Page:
James Webb Space Telescope’s Breathtaking Glimpse of a Supernova’s Expanding Remnants

NASA announced on Thursday that the James Webb Space Telescope has started looking at the famous Supernova 1987A. They’re using a special camera called NIRCam to learn how exploded stars change over time.

The picture they got looks like a space jellyfish with a central part that’s shaped like a keyhole. This middle part is full of lumpy gas and dust that came out when the star exploded. The dust is so thick that even the Webb telescope’s special camera can’t see through it, making a dark spot in the picture.

Around this keyhole-like center, there’s a bright ring that goes around and connects the two faint arms of the outer rings, which look like an hourglass. This bright ring is made from stuff that was thrown out by the star thousands of years before it exploded. When the shockwave from the supernova hit this ring, it made bright spots. There are some similar bright spots outside the ring too.

The Hubble and Spitzer space telescopes, along with the Chandra X-ray observatory, have already looked at these structures, but the James Webb Space Telescope (Webb) shows them more clearly. Webb found something new – small crescent shapes near the explosion.

These crescents might be part of the outer gas layers from the explosion. They appear brighter, which could be because of how we’re looking at them in three dimensions. It might make them seem like there’s more material in these two crescents than there is.

Even though we discovered this supernova decades ago, it still keeps secrets. One of them is that we can’t seem to find a neutron star that should have formed after the explosion.

The James Webb Space Telescope (JWST) has recently turned its gaze toward the remnants of a star that exploded 36 years ago. Using its Near Infrared Camera (NIRCam), the JWST captured these expanding stellar remains with remarkable clarity, unveiling entirely new insights into this growing supernova remnant.

This particular supernova, known as Supernova 1987A, holds a special place in astronomical history. It’s the closest supernova observed since the dazzling display of Kepler’s Supernova illuminated the Milky Way back in 1604. Supernova 1987A was initially identified in 1987 and is situated approximately 168,000 light-years away from our home planet within the Large Magellanic Cloud.

What makes this supernova especially intriguing is that it resulted from the cataclysmic end of a massive blue supergiant star referred to as Sanduleak–69 202. Before its explosive demise, this colossal star was estimated to possess a mass around 20 times greater than that of our sun.

A bright supernova happened, and people could see it without any special tools in the southern part of the Earth. Astronomers have been watching the stuff it threw out into space ever since. Now, the JWST looked at what’s left of this exploded star, thanks to a study led by Mikako Matsuura from Cardiff University in the UK. And this is the amazing picture of what’s left after the star died.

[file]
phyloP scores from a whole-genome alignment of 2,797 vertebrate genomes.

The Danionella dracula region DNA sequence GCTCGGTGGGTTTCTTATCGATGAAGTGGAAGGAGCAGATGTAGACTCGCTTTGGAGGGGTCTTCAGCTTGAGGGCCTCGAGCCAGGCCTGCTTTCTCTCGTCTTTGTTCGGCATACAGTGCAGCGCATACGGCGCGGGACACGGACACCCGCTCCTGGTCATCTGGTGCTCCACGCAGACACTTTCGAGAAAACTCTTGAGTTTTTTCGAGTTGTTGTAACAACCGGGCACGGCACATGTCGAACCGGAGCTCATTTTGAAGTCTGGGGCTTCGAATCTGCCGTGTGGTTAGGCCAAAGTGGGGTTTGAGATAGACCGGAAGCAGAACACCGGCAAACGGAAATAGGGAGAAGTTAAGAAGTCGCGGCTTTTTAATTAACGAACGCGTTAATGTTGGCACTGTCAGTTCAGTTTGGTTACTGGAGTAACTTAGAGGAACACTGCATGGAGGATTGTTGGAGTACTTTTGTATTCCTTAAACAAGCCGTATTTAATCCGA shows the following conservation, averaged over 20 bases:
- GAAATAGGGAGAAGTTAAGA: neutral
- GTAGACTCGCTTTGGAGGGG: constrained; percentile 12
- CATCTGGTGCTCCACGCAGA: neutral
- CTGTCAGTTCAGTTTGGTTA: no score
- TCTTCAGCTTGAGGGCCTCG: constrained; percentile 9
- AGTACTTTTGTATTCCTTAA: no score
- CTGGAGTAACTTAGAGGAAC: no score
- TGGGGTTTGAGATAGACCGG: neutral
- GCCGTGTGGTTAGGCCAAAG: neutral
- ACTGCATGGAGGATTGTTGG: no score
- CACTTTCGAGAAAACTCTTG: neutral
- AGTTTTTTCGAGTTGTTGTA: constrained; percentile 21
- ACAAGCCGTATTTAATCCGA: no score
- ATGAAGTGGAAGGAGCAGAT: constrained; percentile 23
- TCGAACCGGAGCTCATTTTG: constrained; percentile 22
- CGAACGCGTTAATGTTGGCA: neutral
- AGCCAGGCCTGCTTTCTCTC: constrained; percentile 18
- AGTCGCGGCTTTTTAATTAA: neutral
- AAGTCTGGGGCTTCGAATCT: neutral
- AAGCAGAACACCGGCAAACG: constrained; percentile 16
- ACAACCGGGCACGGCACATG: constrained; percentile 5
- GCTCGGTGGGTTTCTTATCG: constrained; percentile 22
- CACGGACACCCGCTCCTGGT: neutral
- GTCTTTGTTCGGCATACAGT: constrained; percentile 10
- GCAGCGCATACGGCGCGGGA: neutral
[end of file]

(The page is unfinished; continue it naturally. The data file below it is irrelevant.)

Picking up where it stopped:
Video Credit : VideoFromSpace

Matsuura’s project used the JWST to check how the shockwave from the supernova was moving as it hit things around it. When big stars like blue supergiants get old, they start tossing out a lot of stuff into space. The Hubble Space Telescope watched as the shockwave from Supernova 1987A crashed into a ring of stuff that the dying star had thrown out over about 20,000 years. At first, it was racing at about 7,000 kilometers per second (4,350 miles per second), but when it hit the ring, it slowed down to about 2,300 kilometers per second (1,430 miles per second).

Within the main ring, clusters of material got brighter, looking like a string of pearls. There are two other rings, which seem to be in a different position and are thinner and fainter. Scientists think these rings could be where the star’s wind from before the explosion met the stuff the star threw out earlier.

Another idea is that these rings are getting lit up by jets from a neutron star that we can’t see but experts believe formed when the star exploded. The JWST has given us new information. It showed that the shockwave had gone past the main ring and sped up to about 3,600 kilometers per second (2,236 miles per second). This created new hot spots that might become as bright as the ones we already knew about.

There’s also a faint glow as the blast wave from the supernova stirs up the gas around the explosion site. And the JWST found something new inside the main ring. In there, where gas and dust make a keyhole shape, there are two strange shapes, like crescents. The scientists think these might be the outer layers of gas that the supernova pushed out, but we’re seeing them from an angle.

The JWST will keep watching the glowing remains of the supernova to see how they change. They’re also looking for the neutron star in the middle of the explosion, but they haven’t found it yet.

There are some signs that the neutron star might be there, even if we can’t see it directly. Other observatories like NASA’s Chandra and NuSTAR X-ray telescopes have picked up X-ray signals that could come from the neutron star. The Atacama Large Millimeter/submillimeter Array (ALMA) also found clues that the neutron star might be hiding in one of the clumps of dust at the center of the remains.